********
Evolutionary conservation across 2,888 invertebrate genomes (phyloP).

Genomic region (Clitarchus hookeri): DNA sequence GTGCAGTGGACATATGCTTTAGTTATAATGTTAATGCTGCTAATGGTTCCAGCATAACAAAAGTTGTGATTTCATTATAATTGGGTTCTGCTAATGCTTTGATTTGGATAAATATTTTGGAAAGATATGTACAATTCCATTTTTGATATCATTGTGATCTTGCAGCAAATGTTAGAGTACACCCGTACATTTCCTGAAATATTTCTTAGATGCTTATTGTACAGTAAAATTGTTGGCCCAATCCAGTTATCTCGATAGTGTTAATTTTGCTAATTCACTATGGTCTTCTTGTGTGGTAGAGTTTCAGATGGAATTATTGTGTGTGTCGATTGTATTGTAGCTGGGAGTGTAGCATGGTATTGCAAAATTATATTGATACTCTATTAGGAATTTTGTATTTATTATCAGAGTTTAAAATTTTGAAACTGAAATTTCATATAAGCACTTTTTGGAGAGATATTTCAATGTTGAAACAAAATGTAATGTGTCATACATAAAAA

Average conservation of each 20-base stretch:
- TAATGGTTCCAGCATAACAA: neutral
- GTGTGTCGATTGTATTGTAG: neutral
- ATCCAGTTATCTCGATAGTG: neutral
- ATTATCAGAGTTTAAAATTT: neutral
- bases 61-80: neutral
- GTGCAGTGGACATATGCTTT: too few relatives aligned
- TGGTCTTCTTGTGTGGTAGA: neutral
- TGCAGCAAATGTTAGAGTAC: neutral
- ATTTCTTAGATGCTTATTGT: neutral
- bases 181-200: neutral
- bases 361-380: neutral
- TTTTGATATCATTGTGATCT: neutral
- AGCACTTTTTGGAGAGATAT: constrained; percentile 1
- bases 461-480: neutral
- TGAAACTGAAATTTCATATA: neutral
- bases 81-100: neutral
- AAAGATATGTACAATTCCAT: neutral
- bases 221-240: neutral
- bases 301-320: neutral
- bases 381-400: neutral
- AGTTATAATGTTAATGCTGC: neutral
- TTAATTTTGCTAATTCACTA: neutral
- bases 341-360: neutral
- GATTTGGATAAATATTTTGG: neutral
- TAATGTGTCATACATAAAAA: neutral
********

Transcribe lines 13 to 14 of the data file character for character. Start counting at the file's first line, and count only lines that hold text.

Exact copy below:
- bases 181-200: neutral
- bases 361-380: neutral